By Ferdie Schneider, National Head: Tax, BDO South Africa
Johannesburg, South Africa- Feb 23, 2015 - The Minister has various options at his disposal concerning how he could use VAT as a fiscal instrument to raise revenue and reduce the budget deficit that has occupied the brain trust in government.
Increasing the VAT rate
Many economists may support a 1% increase in the VAT rate which will take it to 15%. Such a step will go a long way towards reducing or even eradicating the R15bn budget shortfall, except off-course where the gap increases even further.
Increasing the VAT rate by say 2% is very unlikely as it could be perceived to be inflationary and will definitely find political opposition. It should be noted that although a VAT rate increase may have a perceived inflationary effect, this might in pure economic theory not be true as inflation measures the year-on-year increase or decrease in the price of an average household basket of goods and services (excluding or including interest), which effectively means that any potential inflationary effect is wiped out after the first twelve months as a VAT rate increase would be a once-off.
An increase in the VAT rate may have at least initial, adverse cash flow consequences for business as most businesses account for VAT on the invoice basis. A vendor is still required to pay VAT over to SARS on credit sales even though it has not received payment yet.
Introducing a multi-tier VAT rate system
Some observers have put forward the introduction of a multi-tier VAT rate (over and above the standard 14% and 0% rate), with a higher rate on so-called luxury goods and services. The downside is the increased administration and compliance costs and may not be worthwhile considering the cost-benefit. A further downside is that experience has shown that a multi-tier VAT rate could lead to lobby groups which could eventually place the very existence of a sound VAT base under siege. A further disadvantage off-course, is that a multi-tier VAT rate has the potential to increase fraud as vendors could manipulate the VAT rate classification when on-selling, whilst claiming the higher VAT credits on acquisition. The Katz Commission also considered but eventually rejected a multi-tier VAT system several years ago.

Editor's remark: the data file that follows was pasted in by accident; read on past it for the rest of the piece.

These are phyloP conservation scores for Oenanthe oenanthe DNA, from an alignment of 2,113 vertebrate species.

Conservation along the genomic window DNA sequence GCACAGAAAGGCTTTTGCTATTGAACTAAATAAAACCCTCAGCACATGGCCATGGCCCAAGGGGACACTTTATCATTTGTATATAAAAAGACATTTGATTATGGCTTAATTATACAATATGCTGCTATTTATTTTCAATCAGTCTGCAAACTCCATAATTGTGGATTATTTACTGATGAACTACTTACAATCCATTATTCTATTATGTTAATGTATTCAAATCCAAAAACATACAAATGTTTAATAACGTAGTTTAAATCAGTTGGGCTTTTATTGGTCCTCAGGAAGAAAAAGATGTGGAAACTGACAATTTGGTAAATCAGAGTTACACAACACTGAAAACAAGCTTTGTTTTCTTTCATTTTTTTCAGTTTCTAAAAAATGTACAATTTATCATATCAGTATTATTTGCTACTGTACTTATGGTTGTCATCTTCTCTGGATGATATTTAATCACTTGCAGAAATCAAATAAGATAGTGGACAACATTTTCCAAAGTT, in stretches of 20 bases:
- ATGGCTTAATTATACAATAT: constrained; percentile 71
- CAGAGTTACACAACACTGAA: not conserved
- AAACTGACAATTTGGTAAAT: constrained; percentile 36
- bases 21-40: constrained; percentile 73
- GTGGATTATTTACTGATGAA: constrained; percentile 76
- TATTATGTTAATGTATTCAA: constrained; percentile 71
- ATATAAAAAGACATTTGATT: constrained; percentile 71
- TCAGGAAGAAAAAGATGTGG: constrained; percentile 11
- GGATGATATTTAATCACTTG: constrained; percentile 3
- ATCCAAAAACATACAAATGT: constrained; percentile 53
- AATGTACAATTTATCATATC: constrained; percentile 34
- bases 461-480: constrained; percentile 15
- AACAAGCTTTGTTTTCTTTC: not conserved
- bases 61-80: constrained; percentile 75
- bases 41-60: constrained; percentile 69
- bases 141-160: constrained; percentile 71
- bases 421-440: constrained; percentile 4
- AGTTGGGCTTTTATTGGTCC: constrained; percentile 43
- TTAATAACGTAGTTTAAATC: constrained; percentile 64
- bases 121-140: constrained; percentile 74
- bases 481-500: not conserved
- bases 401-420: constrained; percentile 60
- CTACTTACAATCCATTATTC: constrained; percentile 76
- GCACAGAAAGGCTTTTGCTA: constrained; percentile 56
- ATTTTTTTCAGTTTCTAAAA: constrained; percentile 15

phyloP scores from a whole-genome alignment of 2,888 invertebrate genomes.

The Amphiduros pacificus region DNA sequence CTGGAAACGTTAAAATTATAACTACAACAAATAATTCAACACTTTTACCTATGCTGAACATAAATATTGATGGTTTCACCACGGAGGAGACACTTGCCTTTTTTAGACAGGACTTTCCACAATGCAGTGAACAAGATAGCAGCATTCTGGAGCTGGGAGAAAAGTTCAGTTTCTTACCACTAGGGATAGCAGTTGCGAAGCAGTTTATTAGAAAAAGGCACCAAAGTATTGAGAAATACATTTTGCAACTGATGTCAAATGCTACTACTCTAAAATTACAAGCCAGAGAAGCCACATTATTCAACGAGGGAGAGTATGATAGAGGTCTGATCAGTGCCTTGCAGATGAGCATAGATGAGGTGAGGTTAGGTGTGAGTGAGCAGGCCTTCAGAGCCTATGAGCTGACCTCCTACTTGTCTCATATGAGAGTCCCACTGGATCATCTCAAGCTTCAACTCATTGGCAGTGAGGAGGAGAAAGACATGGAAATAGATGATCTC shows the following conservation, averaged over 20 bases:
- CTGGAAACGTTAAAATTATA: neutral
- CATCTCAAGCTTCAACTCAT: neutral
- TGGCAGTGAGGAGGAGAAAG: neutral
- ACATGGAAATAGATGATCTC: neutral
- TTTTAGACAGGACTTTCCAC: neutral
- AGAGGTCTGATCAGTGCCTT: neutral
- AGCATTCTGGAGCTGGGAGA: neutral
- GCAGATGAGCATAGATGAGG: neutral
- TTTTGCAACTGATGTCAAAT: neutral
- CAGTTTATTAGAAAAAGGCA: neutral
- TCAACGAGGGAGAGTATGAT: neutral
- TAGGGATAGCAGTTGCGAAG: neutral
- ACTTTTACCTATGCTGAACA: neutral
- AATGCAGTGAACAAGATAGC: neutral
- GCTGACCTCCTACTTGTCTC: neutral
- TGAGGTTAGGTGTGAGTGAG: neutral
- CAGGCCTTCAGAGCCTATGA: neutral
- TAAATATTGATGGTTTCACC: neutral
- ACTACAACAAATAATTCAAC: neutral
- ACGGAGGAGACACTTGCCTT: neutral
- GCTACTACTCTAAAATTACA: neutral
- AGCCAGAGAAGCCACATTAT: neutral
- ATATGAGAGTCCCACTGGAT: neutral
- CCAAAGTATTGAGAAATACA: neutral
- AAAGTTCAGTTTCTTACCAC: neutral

A multi-tier VAT rate system also may have a distortionary effect on consumption or expenditure as it favours certain commodities while discriminating against others.
As a result, being content with the current two tier VAT rate system therefore seems the most logical answer (namely 14% and 0%).
Narrowing the zero rate application
Narrowing of the application of the zero rate could potentially generate more revenue. Such a step could be seen to increase the theoretical purity of the VAT system and purely theoretically should be welcomed since a wider VAT base favours administrative, compliance, and evasion perspective. It could also be argued that a base broadening could, again at least in theory, be spent far more directly and used to alleviate the plight of the poor. South Africa would however, need to ensure that it has the required infrastructure to provide this relief.
The downside is that such a step may receive political opposition and would have to be carefully considered before implantation. The Minister may do well to commission a group of experts to relook at the zero rates (excluding exports) currently afforded under the VAT system and the regressive nature of a possible VAT imposition thereon as the current basket of zero rated goods may not necessarily reflect the consumption patterns of the poor.
Where to from here?
The three options considered could all potentially raise additional revenue for the fiscus, to a greater or lesser extent. However, government would probably be ill advised to introduce a multi-tier VAT rate to place an additional tax on luxury goods and services. The Minister could potentially rather consider an increase in the VAT rate by 1% taking it up to 15%. Further consideration should definitely also be given to a narrowing of the zero rating base, preceded by an extensive scientific economic study on consumption patterns of the poor and the current zero rate applied to foodstuffs.